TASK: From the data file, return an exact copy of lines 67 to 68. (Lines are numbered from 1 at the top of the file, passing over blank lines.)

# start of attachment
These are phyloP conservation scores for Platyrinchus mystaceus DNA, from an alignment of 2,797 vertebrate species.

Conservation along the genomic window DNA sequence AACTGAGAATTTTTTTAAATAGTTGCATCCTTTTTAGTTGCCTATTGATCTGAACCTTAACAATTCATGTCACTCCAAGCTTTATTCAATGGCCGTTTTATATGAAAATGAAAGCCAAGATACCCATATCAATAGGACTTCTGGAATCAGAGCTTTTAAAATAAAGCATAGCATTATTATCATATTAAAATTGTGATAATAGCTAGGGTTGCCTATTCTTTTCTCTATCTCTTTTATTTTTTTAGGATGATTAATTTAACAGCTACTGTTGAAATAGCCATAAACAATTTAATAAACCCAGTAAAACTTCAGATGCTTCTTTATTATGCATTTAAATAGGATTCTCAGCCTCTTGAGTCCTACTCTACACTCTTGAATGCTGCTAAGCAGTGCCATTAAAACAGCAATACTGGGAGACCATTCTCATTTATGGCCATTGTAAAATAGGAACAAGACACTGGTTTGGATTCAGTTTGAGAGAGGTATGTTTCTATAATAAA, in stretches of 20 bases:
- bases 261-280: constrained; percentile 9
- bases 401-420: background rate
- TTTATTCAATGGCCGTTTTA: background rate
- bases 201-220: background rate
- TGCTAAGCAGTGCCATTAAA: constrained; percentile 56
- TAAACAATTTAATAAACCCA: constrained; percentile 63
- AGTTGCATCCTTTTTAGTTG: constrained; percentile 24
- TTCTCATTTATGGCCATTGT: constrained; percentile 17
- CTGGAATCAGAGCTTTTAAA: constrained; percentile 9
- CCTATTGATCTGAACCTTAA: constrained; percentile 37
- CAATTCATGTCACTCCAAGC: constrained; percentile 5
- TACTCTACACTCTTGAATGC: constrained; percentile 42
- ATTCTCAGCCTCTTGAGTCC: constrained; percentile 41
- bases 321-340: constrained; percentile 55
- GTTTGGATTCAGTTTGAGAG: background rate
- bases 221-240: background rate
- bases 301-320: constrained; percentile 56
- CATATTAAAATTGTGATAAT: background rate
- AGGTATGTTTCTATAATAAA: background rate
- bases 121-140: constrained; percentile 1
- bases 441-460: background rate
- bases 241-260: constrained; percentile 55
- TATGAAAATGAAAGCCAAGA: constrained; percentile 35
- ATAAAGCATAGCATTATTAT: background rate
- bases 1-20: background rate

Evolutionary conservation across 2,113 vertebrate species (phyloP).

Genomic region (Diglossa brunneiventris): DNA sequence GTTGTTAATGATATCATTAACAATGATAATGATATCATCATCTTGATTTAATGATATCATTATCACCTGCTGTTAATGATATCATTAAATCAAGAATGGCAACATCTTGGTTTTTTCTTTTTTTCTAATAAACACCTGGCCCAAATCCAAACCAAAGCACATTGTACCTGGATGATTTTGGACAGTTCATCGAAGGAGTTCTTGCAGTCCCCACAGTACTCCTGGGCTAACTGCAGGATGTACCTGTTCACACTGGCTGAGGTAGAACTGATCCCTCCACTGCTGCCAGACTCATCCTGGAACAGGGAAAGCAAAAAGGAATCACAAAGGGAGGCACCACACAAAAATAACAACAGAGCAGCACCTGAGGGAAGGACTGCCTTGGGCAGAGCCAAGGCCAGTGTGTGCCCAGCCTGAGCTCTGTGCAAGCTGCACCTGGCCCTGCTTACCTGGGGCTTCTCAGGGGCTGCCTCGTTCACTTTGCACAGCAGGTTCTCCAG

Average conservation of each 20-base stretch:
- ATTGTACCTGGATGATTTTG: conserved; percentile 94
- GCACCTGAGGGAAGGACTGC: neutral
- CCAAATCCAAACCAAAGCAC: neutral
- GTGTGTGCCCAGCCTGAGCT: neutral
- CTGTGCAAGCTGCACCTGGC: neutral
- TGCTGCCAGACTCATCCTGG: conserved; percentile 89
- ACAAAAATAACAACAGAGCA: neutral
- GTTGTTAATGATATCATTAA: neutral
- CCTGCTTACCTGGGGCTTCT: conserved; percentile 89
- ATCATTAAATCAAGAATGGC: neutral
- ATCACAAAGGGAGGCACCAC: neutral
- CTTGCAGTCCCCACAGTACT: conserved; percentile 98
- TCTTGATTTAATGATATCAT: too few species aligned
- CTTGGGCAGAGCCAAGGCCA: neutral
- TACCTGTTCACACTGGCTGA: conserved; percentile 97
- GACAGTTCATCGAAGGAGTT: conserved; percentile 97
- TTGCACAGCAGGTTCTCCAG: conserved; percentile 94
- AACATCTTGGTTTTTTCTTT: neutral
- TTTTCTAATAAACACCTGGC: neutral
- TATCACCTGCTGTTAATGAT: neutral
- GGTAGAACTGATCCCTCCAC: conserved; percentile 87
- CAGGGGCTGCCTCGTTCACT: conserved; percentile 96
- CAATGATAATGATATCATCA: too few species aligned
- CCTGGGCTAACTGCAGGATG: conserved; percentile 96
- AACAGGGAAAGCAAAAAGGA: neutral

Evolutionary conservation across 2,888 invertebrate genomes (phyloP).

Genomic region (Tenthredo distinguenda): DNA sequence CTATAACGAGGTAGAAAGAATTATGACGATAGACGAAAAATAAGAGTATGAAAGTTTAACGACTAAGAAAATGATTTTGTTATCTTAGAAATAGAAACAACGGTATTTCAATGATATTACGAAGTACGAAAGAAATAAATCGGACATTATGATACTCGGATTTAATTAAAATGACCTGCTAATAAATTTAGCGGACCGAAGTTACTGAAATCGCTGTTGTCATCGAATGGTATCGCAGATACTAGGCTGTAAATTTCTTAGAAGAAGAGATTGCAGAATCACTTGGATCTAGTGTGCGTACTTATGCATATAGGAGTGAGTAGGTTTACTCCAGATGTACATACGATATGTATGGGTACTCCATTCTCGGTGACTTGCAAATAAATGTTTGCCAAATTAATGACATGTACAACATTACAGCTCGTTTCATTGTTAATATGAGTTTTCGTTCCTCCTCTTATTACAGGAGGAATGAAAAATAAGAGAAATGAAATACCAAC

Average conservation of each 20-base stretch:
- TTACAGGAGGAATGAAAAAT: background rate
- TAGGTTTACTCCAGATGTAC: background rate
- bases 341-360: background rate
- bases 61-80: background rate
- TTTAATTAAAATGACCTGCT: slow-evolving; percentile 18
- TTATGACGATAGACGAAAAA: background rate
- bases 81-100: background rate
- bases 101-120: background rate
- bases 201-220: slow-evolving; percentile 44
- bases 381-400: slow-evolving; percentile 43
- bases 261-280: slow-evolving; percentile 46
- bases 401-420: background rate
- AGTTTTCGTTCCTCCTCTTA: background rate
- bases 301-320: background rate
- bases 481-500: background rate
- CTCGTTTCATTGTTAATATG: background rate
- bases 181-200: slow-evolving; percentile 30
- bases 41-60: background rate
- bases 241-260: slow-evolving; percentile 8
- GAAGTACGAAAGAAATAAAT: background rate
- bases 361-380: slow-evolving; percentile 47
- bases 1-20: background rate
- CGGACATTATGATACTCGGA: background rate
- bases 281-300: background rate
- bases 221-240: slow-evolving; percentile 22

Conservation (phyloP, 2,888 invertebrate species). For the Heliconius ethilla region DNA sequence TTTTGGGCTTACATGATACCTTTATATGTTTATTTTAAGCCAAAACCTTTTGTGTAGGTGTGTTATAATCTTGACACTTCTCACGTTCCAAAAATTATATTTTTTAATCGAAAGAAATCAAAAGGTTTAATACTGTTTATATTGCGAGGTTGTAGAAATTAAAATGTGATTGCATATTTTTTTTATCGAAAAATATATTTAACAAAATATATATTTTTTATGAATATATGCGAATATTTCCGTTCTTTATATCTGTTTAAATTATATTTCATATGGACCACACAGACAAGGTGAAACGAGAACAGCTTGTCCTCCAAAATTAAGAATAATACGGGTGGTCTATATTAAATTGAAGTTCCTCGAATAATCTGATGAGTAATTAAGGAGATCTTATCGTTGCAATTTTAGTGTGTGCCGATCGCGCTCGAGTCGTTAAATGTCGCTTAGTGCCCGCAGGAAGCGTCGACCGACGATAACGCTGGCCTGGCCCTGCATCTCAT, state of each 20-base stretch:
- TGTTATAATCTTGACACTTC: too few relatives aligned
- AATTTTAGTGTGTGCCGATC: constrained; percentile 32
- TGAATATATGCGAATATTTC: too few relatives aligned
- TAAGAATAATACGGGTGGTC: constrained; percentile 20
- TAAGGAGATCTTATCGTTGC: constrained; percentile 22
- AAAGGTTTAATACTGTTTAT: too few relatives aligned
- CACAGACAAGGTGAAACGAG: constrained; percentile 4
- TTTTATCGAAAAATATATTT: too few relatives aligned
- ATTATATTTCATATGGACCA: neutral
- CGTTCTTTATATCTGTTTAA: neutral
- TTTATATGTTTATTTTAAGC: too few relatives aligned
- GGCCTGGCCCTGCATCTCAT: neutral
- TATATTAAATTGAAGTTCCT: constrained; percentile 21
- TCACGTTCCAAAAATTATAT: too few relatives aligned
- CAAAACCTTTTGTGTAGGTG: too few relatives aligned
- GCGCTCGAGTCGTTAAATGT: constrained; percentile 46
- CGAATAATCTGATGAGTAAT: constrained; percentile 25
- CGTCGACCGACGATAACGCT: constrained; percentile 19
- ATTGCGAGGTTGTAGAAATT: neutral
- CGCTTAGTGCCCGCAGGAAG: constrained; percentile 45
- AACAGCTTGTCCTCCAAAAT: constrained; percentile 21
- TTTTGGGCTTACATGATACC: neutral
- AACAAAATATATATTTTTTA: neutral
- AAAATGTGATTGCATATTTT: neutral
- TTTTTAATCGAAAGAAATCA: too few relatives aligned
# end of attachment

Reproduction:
- bases 201-220: slow-evolving; percentile 44
- bases 381-400: slow-evolving; percentile 43